The president of the Special Tribunal for Lebanon, Ivana Hrdlickov?, capped off her second official visit to the country with a press briefing Wednesday, where she defended the court’s impartiality and touted its educational work.
“In Lebanese eyes the tribunal may be seen as a political institution, but the reality is completely different. The Special Tribunal for Lebanon is a purely judicial institution and we function far away from any political agenda,” Hrdlickov? told a room of reporters at Beirut’s Metropolitan Hilton Hotel.
The tribunal is tasked with prosecuting those responsible for the assassination of former Prime Minister Rafik Hariri, who was killed along with 21 others when a massive bomb was detonated alongside his motorcade on Valentine’s Day 2005. The court is trying five members of Hezbollah in absentia for their alleged involvement in the attack.
The tribunal remains politically controversial in Lebanon. In January 2011, the government of Saad Hariri was brought down by Hezbollah and its political allies, who withdrew their ministers from Cabinet after he refused to sever ties with the court.
It has also been variously criticized for the slow pace of proceedings, exorbitant costs, and a series of leaks. Disclosure of information related to protected witnesses led the tribunal to charge Al-Jadeed TV and its deputy head of news and political programs, Karma Khayat, with contempt of court. Khayat was found guilty on one count of contempt in September; her case is currently under appeal.
A similar case against the Al-Akhbar newspaper and its editor-in-chief, Ibrahim Al-Amin, is scheduled to begin in January.
Perhaps because of this, Hrdlickov? emphasized the tribunal’s reliance on local news outlets.
“You, the media, are absolutely crucial in transferring information on the work of the Special Tribunal for Lebanon to the Lebanese people, and they rely on your professionalism in ensuring the accuracy of this information,” she told journalists.
Hrdlickov? said she had met earlier with premier Tammam Salam, Justice Minister Ashraf Rifi, and Foreign Minister Gebran Bassil, with whom she discussed the administration of the STL. She said the court received great support from Lebanese officials and was grateful for the assistance it had received from local authorities.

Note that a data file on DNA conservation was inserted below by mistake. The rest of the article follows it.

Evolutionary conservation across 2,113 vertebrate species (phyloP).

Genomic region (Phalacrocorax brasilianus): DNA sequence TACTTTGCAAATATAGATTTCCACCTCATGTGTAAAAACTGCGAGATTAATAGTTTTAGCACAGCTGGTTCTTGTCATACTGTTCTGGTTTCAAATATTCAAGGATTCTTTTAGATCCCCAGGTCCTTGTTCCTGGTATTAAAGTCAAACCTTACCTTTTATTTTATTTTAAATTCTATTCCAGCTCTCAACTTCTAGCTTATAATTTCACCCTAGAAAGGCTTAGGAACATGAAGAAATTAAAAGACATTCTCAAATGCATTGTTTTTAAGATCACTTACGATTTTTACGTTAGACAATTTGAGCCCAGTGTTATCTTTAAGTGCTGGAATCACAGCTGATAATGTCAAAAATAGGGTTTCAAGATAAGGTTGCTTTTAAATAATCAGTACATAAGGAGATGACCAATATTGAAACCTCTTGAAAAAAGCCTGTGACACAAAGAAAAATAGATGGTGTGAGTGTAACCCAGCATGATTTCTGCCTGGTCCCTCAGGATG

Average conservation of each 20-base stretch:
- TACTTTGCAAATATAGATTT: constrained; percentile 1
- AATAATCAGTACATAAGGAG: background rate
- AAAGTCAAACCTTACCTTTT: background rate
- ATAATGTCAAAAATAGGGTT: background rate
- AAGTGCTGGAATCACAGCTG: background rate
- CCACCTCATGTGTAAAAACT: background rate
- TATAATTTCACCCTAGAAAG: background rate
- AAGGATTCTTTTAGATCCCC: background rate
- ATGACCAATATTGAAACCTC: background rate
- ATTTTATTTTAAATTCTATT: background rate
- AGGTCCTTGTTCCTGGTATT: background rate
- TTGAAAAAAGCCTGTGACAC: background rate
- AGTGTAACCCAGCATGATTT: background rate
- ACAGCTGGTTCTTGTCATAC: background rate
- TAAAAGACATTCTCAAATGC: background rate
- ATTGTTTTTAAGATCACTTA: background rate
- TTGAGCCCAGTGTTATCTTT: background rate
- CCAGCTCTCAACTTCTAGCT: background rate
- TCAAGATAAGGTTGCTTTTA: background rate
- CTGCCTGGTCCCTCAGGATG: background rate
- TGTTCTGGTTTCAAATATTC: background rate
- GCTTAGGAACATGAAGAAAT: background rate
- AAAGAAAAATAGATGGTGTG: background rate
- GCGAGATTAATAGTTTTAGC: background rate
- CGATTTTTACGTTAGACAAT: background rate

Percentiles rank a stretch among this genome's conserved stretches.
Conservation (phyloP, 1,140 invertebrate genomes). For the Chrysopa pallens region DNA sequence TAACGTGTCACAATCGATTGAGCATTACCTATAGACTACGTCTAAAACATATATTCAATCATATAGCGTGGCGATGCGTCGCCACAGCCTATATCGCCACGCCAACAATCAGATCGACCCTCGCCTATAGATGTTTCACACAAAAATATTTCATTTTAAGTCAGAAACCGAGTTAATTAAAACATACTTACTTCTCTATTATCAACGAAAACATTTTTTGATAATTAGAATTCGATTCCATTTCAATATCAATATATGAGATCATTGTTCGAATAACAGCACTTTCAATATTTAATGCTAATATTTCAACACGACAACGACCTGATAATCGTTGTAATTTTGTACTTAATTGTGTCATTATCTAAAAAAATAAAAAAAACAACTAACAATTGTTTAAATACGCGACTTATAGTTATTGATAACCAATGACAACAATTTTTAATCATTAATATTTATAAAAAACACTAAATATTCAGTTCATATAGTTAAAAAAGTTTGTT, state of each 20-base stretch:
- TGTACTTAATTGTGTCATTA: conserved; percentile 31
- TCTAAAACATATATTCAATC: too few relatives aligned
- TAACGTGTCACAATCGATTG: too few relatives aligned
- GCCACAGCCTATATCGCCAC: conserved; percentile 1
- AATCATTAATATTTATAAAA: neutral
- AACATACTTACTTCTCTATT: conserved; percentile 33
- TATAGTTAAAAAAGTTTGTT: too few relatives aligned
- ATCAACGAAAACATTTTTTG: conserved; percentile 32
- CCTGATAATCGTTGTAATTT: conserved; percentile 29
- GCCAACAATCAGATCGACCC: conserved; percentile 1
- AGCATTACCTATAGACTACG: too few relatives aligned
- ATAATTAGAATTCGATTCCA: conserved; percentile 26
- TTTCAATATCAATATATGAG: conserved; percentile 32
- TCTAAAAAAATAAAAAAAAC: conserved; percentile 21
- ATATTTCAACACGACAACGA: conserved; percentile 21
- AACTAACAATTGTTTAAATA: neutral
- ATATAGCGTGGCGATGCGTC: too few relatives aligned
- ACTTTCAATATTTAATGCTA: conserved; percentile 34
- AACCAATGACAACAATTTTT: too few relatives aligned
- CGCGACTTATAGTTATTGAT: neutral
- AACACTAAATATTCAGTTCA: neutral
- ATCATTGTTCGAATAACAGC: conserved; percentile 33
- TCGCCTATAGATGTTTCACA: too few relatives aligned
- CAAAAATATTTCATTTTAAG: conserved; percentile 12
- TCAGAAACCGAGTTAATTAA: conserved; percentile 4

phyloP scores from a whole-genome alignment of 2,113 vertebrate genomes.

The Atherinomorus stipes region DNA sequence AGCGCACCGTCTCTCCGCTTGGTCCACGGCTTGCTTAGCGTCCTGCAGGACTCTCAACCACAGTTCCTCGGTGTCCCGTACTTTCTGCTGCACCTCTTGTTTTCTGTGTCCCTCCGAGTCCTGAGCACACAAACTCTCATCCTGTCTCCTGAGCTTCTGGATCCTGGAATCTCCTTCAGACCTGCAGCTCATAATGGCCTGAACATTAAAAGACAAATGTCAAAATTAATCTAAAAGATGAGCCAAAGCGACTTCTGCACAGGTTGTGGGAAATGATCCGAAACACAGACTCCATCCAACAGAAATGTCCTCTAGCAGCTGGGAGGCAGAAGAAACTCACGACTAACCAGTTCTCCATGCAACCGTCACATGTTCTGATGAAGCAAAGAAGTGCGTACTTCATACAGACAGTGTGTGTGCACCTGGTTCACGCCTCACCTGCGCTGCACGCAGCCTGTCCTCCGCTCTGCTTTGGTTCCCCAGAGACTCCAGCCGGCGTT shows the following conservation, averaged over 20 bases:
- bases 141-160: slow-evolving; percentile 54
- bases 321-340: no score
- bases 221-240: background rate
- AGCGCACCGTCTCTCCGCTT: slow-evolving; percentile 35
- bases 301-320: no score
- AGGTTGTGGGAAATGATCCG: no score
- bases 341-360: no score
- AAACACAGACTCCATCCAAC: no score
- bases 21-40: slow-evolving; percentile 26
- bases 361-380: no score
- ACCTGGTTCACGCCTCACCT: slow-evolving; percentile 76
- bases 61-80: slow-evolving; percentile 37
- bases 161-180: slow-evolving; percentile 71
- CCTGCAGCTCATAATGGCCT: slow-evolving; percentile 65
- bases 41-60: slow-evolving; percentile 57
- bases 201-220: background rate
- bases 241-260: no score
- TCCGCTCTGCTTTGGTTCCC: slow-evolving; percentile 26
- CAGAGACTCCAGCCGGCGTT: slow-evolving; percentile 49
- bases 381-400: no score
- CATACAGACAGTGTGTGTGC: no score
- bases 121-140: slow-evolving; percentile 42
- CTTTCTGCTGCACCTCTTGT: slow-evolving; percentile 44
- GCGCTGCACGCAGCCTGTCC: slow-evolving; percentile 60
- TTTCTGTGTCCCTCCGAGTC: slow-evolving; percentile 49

No progress has been announced regarding the government’s efforts to apprehend the five defendants.
Hrdlickov?, a Czech national, is a specialist in Islamic Sharia, with an emphasis on human rights and Islamic finance in international and Islamic law, according to an STL biography. She has further specialized in the development of the rule of law in post-revolution societies. Her 18-month term began in March.
The STL president endeavored to defend the court’s sometimes torpid progress, citing the complexity of evidence and applicable law, and noting that some of the issues it has been charged with addressing are without obvious precedent – it is the first international criminal tribunal to try defendants in absentia, and the first to deal with terrorism as a substantive crime. To date, 87 prosecution witnesses have testified.
Hrdlickov? also spoke about the importance of the tribunal’s educational investment in Lebanon.
“In 2011, we launched a course in international criminal law and procedure, in cooperation with eight Lebanese universities and the T.M.C. Asser Instituut in The Hague, for students in Lebanon,” she said.
The course, consisting of some forty lectures, is free to students, and its budget is discrete from the court’s, which is 49 percent funded by the Lebanese government.
Despite the politicized discourse surrounding the proceedings, Hrdlickov? said the establishment of the tribunal represented an opportunity for Lebanon to promote the separation of judicial and political work, and contribute to the future of international justice.
“We wish to use this unique position of our institution, which is both Lebanese and international at the same time, to provide Lebanese students with an excellent opportunity to study a relatively very new field of law,” she said. “This way they will be equipped with the knowledge required for the development of this important but still imperfect system of justice, and ensure that it improves to the benefit of all victims of genocide, crimes against humanity, war crimes, but also terrorism, around the whole world.”